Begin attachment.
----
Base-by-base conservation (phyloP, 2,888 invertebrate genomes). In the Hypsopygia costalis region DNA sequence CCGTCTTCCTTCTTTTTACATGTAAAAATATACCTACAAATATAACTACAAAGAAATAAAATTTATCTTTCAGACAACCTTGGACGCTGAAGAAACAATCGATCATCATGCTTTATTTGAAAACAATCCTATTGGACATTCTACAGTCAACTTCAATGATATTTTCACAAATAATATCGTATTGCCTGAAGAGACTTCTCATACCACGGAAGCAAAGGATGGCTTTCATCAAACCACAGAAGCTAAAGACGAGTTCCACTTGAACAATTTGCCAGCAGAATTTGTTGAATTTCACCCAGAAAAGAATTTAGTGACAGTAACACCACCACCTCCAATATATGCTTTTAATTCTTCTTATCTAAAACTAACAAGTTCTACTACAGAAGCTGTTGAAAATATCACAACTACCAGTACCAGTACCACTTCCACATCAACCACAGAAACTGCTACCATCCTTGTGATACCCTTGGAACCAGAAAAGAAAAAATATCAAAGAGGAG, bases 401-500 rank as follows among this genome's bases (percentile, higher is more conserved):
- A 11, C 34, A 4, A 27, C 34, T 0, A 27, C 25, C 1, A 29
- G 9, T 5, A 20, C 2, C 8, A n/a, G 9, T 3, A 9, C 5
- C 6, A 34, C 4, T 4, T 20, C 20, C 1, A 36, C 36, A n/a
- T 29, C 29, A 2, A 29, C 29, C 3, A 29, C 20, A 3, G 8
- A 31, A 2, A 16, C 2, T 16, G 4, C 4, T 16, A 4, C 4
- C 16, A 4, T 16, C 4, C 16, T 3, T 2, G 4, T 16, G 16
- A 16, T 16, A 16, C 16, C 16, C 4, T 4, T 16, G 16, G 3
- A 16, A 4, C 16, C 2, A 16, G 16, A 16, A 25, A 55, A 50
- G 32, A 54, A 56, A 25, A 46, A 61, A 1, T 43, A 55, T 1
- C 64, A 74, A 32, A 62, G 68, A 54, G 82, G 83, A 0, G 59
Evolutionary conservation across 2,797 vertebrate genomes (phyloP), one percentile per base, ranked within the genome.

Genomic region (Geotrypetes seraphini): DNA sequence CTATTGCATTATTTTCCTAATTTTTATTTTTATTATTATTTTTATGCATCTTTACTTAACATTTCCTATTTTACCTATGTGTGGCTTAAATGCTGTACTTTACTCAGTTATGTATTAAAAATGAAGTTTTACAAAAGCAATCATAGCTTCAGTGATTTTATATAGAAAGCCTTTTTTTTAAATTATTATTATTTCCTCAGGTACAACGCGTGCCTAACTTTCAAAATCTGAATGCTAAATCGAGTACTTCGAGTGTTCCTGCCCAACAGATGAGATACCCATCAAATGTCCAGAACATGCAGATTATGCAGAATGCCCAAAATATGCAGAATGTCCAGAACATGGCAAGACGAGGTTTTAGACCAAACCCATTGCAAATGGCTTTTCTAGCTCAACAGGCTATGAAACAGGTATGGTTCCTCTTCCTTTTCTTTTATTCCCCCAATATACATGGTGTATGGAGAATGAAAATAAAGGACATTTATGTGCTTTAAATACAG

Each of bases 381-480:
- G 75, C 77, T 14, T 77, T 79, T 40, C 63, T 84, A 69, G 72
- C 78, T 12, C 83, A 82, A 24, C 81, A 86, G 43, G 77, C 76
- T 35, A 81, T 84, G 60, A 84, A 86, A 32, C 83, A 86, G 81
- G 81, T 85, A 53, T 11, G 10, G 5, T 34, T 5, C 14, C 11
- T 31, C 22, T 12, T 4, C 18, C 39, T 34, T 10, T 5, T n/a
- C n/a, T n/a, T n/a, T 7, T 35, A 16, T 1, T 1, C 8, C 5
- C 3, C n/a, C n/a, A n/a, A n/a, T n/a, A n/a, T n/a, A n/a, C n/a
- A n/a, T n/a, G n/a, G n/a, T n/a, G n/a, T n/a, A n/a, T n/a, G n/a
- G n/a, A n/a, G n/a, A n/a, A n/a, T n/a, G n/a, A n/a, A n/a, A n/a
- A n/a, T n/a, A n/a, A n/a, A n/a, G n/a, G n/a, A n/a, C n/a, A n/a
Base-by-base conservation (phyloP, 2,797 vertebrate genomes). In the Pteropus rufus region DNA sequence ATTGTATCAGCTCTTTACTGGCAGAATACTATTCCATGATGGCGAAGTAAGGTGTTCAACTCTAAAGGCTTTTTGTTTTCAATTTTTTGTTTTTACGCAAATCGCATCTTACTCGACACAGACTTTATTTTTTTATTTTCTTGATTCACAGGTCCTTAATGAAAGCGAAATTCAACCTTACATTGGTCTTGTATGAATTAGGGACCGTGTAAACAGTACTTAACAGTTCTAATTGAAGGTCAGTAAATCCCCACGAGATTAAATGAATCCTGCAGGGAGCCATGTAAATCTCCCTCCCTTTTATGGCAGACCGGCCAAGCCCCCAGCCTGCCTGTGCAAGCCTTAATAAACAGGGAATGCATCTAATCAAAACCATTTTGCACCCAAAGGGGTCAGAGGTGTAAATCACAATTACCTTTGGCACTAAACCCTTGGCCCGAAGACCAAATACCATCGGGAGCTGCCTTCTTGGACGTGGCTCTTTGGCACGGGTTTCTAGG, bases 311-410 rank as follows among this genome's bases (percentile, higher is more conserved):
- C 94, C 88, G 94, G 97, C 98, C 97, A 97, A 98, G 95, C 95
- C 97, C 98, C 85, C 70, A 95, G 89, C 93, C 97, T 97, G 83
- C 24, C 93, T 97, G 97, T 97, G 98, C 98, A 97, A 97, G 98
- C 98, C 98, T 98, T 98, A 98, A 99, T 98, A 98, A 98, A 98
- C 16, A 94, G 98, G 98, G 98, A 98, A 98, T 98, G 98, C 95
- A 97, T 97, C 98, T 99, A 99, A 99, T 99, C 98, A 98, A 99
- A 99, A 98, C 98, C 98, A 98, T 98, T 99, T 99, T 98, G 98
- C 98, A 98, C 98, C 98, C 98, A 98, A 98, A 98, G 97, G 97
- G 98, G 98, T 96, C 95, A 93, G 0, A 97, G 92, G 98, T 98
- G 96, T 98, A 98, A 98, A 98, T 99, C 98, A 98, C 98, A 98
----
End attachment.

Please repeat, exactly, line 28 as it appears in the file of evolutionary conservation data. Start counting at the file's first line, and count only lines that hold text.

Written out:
- C 24, C 93, T 97, G 97, T 97, G 98, C 98, A 97, A 97, G 98